Making Computers Accessible to Millions of Individuals with Disabilities

According to the latest numbers from the World Health Organization, over a billion people in the world live with some sort of disability. Addressing the various accommodations, abilities, and disabilities of the world's largest minority may seem like a daunting task for developers of all stripes, but Colin Fulton is up for it. He wants to change the way accessibility is viewed and perceived in the Linux and open source communities.

I was lucky enough to get a chance to interview Colin and find out more about his upcoming LinuxCon talk, what he hopes his audience will gain from attending, and his fresh, diverse viewpoint on disability—as well as why accessibility is actually an integral part of the open source community.

You can find out more about his talk at LinuxCon 2015.

Q: Tell us about yourself, and the talk you're giving at LinuxCon North America this year.

Fulton:  I come from a fine arts background and still freelance occasionally, doing designs for theatrical productions & installation art pieces. Currently I work for the University of Michigan Libraries. They saw that their current interfaces were crufty and inaccessible, and brought me on as an interface developer and web accessibility specialist.

There are hundreds if not thousands of exciting talks, blogs and papers about innovative database architectures, containers, programming paradigms, etc, but most of the resources about accessibility are about either checking off items in some checklist or admonishing inaccessible interfaces. Those are important subjects that should not be overlooked, but there is so much more to accessibility.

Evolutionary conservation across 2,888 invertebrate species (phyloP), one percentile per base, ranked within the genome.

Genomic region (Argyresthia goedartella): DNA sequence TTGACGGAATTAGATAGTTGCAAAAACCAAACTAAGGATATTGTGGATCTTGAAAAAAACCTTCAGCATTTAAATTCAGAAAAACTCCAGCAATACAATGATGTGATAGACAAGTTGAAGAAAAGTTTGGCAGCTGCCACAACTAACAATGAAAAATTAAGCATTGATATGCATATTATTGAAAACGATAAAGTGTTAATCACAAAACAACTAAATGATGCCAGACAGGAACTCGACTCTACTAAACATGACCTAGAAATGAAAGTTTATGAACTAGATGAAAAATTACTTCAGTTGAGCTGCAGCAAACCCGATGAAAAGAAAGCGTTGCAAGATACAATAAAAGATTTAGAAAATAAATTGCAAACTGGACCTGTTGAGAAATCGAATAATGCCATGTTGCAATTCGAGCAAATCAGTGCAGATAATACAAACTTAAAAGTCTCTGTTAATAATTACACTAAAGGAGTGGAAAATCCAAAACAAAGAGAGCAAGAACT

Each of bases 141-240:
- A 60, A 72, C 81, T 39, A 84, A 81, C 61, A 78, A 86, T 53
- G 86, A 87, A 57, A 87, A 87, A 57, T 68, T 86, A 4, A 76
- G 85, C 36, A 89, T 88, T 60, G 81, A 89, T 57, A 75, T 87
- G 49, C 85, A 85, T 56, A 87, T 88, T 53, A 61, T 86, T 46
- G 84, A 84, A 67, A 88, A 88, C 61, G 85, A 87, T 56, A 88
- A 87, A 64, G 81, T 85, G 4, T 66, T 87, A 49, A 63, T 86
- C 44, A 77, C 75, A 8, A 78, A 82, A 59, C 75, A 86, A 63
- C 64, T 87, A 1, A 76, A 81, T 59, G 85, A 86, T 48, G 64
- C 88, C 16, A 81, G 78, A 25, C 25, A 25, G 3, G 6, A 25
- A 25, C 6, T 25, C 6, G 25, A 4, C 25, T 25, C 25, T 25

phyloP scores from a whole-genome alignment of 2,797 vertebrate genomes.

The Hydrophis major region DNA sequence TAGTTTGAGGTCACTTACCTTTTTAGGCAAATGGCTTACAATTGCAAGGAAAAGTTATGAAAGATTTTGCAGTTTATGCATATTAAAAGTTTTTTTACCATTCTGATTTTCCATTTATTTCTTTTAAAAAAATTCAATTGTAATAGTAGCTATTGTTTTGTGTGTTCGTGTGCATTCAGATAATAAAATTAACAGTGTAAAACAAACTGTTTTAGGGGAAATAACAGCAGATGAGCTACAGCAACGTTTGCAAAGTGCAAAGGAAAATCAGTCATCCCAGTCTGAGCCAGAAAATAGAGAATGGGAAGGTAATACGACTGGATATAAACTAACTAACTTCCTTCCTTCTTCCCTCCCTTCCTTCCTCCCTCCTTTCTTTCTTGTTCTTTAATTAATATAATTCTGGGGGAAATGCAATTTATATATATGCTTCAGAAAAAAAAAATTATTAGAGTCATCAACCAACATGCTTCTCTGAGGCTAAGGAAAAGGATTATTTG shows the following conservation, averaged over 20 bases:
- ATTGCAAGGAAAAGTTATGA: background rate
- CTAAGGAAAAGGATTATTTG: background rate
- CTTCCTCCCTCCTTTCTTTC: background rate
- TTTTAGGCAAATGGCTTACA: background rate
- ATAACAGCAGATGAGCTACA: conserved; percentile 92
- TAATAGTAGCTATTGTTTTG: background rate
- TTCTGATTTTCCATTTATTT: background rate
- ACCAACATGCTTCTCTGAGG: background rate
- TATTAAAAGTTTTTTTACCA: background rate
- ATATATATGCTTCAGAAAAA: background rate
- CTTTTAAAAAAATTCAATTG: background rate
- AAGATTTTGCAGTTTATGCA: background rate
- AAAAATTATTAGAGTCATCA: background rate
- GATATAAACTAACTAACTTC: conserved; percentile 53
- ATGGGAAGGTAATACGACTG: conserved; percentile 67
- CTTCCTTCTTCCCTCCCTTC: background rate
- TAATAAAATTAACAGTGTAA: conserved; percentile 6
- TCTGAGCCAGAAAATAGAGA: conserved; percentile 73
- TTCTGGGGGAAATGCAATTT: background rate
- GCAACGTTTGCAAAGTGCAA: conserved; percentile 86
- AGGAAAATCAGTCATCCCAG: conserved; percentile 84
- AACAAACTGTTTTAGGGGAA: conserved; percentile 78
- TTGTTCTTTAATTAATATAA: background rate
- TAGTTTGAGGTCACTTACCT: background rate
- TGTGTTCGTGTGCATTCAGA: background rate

My talk is about how exciting and interesting software accessibility is. It is about the fascinating technologies that have opened up computers for millions of individuals, and how accessible software development can drive innovation, better designs, easier to manage code, etc. The content is friendly for developers, designers, managers or anyone who is interested in technology

Colin FultonQ: What makes software truly accessible? How does the Linux accessibility stack work to enable the creation of accessible software?

Fulton: Accessible software is software that can be used by people. That's it. Some people prefer to not use a mouse, while others can't because of a disability. Visual acuity varies greatly from person to person and the ways that people process information also vary. Software that is truly accessible embraces that diversity and adapts to let people use it however is best for them.

Part of accomplishing this is about having a good design, but it would be silly to have to implement text to speech conversion, alternative controls, screen magnification, etc. in every application you build. Luckily there are accessibility APIs that can facilitate communication between your application and assistive technologies that provide those additional functions. The people working on GNOME created open accessibility APIs (ATK and AT-SPI) to facilitate that communication and to give an open source friendly alternative to the APIs created by Microsoft and Apple. Though you can implement the calls to and from those APIs yourself, QT and GTK+ both implement them with all the widgets they provide, so if you are working within one of those frameworks a lot of work has been done for you.

Q: What's the most challenging part of coding accessible programs and applications?

Fulton: The biggest challenge varies from application to application, but testing is incredibly important, often forgotten, and troublesome. Unless your interface has been audited, you can't know whether or not your interface is meeting your users needs. There are tools that automate some parts of accessibility testing, but a lot of the work has to be done by hand because a computer doesn't understand context. Example: an automated test suite can tell if something has a text label, but not if that label makes sense.